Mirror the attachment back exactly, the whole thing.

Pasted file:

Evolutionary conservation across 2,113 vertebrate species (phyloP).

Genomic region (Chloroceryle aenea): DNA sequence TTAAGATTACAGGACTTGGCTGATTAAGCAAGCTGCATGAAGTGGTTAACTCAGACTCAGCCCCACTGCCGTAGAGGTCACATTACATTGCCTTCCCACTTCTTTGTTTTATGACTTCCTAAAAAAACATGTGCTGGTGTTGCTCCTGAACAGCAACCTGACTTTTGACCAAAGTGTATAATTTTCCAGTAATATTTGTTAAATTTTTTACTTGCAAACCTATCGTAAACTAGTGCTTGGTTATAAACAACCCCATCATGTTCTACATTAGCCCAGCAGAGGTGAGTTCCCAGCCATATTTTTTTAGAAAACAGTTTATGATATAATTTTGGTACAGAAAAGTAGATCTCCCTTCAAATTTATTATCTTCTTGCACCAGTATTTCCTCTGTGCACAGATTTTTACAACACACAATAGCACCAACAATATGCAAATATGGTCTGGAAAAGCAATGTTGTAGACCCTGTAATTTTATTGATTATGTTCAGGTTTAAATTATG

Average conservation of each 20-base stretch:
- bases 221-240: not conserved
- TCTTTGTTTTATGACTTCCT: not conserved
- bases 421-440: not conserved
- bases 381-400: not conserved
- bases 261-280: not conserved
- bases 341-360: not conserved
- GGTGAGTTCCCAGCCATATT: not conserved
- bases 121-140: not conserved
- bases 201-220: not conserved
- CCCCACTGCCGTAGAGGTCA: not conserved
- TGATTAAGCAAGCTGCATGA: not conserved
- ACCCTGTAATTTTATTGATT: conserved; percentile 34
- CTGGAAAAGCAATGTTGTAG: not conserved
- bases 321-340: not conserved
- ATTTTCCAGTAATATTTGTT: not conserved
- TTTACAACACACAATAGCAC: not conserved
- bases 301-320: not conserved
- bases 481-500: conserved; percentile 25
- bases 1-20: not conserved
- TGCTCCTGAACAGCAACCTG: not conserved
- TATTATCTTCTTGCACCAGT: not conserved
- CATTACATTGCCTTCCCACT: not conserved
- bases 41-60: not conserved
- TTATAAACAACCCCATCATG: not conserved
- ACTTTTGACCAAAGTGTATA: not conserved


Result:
Evolutionary conservation across 2,113 vertebrate species (phyloP).

Genomic region (Chloroceryle aenea): DNA sequence TTAAGATTACAGGACTTGGCTGATTAAGCAAGCTGCATGAAGTGGTTAACTCAGACTCAGCCCCACTGCCGTAGAGGTCACATTACATTGCCTTCCCACTTCTTTGTTTTATGACTTCCTAAAAAAACATGTGCTGGTGTTGCTCCTGAACAGCAACCTGACTTTTGACCAAAGTGTATAATTTTCCAGTAATATTTGTTAAATTTTTTACTTGCAAACCTATCGTAAACTAGTGCTTGGTTATAAACAACCCCATCATGTTCTACATTAGCCCAGCAGAGGTGAGTTCCCAGCCATATTTTTTTAGAAAACAGTTTATGATATAATTTTGGTACAGAAAAGTAGATCTCCCTTCAAATTTATTATCTTCTTGCACCAGTATTTCCTCTGTGCACAGATTTTTACAACACACAATAGCACCAACAATATGCAAATATGGTCTGGAAAAGCAATGTTGTAGACCCTGTAATTTTATTGATTATGTTCAGGTTTAAATTATG

Average conservation of each 20-base stretch:
- bases 221-240: not conserved
- TCTTTGTTTTATGACTTCCT: not conserved
- bases 421-440: not conserved
- bases 381-400: not conserved
- bases 261-280: not conserved
- bases 341-360: not conserved
- GGTGAGTTCCCAGCCATATT: not conserved
- bases 121-140: not conserved
- bases 201-220: not conserved
- CCCCACTGCCGTAGAGGTCA: not conserved
- TGATTAAGCAAGCTGCATGA: not conserved
- ACCCTGTAATTTTATTGATT: conserved; percentile 34
- CTGGAAAAGCAATGTTGTAG: not conserved
- bases 321-340: not conserved
- ATTTTCCAGTAATATTTGTT: not conserved
- TTTACAACACACAATAGCAC: not conserved
- bases 301-320: not conserved
- bases 481-500: conserved; percentile 25
- bases 1-20: not conserved
- TGCTCCTGAACAGCAACCTG: not conserved
- TATTATCTTCTTGCACCAGT: not conserved
- CATTACATTGCCTTCCCACT: not conserved
- bases 41-60: not conserved
- TTATAAACAACCCCATCATG: not conserved
- ACTTTTGACCAAAGTGTATA: not conserved